HHS heart patient shares many reasons to be grateful
Hamilton Health Sciences (HHS) patient John Fennell feels nothing but gratitude:
- Gratitude for the team of HHS doctors, nurses and healthcare professionals who cared for him, including his surgeon
- Gratitude for the rapid response of paramedics
- And gratitude for his family – especially his wife Gail who supported him while he recovered at home from lifesaving heart surgery
@HamHealthSci One year ago today,
Dr. Richard Whitlock (and a host of
people on his team) saved my life. I
had an Aortic Dissection. All of my
other doctors since then have told me
that 1) He’s the best there is and
2) I’m really lucky to have survived.
Thank you SO MUCH!
“I posted that message on Oct. 14 – one year after the team at HHS saved my life,” says Fennell, 59, of Stoney Creek who has since recovered and is back to work as a product consultant for a software company.
“It was like a sledge hammer hit me in the middle of my chest.”
The day before Fennell sent this thank-you message, he received a clean bill of health from his cardiologist.
Fennell was working from home on Oct. 14, 2020 when he felt sudden and intense pain. “It was like a sledge hammer hit me in the middle of my chest,” says Fennell, who called 911. “An ambulance arrived in just six minutes.”
He was taken to the HHS Juravinski Hospital and Cancer Centre’s (JHCC) emergency department for assessment, where tests showed he had an aortic dissection. The aorta is the body’s main blood vessel. Its wall is made up of three layers. An aortic dissection happens when the aorta’s inner layer tears, allowing blood to rush through and split the inner and middle layers. It’s an extremely serious and potentially fatal event.
“It’s a complex surgery”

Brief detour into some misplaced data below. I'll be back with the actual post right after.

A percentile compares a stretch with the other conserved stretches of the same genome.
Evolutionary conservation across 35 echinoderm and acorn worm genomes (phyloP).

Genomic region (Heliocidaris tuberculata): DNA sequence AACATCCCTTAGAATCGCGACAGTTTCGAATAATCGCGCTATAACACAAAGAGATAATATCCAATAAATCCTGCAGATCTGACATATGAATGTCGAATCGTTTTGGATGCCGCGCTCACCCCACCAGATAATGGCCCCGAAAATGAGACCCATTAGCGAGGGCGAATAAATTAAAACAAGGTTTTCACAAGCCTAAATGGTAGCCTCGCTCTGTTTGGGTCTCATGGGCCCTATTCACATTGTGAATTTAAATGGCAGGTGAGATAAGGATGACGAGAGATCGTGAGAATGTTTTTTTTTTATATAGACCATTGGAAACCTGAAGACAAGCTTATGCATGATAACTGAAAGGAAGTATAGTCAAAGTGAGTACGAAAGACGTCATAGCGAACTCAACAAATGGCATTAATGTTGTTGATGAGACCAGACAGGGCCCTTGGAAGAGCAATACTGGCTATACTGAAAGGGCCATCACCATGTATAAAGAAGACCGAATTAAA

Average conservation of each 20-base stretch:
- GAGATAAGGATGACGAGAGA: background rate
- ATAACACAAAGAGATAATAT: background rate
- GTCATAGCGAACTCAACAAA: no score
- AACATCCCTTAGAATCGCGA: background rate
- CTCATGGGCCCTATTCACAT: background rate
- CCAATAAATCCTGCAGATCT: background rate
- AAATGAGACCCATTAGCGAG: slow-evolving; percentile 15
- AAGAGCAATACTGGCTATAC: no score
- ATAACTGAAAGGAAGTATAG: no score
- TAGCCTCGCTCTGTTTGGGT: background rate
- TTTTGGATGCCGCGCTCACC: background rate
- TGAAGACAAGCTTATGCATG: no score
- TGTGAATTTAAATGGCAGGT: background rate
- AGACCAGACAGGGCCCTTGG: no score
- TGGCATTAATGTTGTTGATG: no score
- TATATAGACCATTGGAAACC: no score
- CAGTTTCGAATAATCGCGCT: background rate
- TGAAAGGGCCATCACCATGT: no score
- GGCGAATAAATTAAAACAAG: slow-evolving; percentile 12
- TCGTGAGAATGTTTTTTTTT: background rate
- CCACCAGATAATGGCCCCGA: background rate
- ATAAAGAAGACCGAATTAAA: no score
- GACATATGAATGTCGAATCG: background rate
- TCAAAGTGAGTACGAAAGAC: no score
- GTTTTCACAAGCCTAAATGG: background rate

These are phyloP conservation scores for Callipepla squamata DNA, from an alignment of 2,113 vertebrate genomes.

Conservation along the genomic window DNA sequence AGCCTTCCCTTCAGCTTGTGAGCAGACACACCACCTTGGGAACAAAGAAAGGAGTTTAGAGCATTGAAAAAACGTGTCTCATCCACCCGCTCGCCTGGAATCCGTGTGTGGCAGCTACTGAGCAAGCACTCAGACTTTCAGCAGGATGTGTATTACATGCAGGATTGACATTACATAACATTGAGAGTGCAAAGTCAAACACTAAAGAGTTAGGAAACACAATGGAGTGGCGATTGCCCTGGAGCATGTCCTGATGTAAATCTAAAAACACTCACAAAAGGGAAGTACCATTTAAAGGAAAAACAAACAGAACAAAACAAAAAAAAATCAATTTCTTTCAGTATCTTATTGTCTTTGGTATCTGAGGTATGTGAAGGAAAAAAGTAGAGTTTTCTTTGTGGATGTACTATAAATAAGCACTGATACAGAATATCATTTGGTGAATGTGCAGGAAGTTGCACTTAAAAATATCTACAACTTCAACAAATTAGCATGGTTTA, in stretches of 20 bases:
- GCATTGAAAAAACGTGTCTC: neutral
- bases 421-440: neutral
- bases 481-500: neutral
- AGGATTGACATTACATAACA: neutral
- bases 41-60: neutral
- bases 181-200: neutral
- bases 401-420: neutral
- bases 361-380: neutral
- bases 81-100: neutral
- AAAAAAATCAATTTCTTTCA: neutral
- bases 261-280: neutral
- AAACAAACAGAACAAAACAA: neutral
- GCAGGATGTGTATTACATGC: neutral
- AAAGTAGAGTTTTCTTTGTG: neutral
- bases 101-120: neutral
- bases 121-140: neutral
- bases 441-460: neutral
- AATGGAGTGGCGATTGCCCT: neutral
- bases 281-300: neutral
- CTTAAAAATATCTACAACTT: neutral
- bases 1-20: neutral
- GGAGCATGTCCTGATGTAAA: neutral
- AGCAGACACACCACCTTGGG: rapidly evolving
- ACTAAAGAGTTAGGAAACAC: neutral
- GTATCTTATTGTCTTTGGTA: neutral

He doesn’t know what caused it, but suspects it may be hereditary. From the JHCC he was taken by ambulance to HHS Hamilton General Hospital (HGH) — the region’s dedicated cardiac centre — where he underwent emergency surgery to repair the tear.
HHS’ cardiac and vascular program provides advanced care for patients from across central and southern Ontario. It specializes in the diagnosis, treatment and care of people with conditions relating to the heart and the body’s vessels. It’s also home to one of Ontario’s largest heart surgery centres.
This type of complex aorta surgery can take between five and 10 hours, says Dr. Richard Whitlock. “I’ve done one that took 16 hours, so it can be very long depending on the case.”
At home recovering, Fennell experienced side effects including fluid build-up around the heart caused by inflammation. He returned to HGH for a second, smaller procedure to drain the fluid.
“The entire care team – from the time I entered hospital both times until the time I left – was fantastic,” says Fennell. “I’m sure for them it’s just a typical day at work but from my standpoint it was incredible to see them in action and experience this high level of care. I want Dr. Whitlock and everyone who cared for me at the JHCC and HGH to know that they’ve made a huge impact on my life.”
Saving more and more lives
Innovations in cardiovascular surgery are saving more and more people with aortic dissections.
“We’ll follow these patients in a multidisciplinary way.”
“We recently operated on a patient who, five to 10 years ago, would have been turned down for surgery for being too high risk,” says Whitlock. “But thanks to a combination of cardiac surgery, vascular surgery and general surgery working together, that patient survived.”
Once someone is treated for an aortic dissection, it’s important that they’re followed long-term, adds Whitlock, who estimates that HHS sees 20 to 30 such patients each year.
“In some cases, after surgery, the rest of the aorta can become abnormal or dilate over time. We need to monitor these patients since some will need future surgeries down the road.”
HHS is establishing a dedicated clinic to follow these patients long-term. Expected to launch next year, this clinic will bring together expertise from genetics, cardiology and cardiac surgery.
“We’ll follow these patients in a multidisciplinary way,” says Whitlock. “For example, we can treat comorbidities such as hypertension that could contribute to this condition, and identify genes that could increase risk. By working together and sharing our expertise, we’re saving more and more lives.”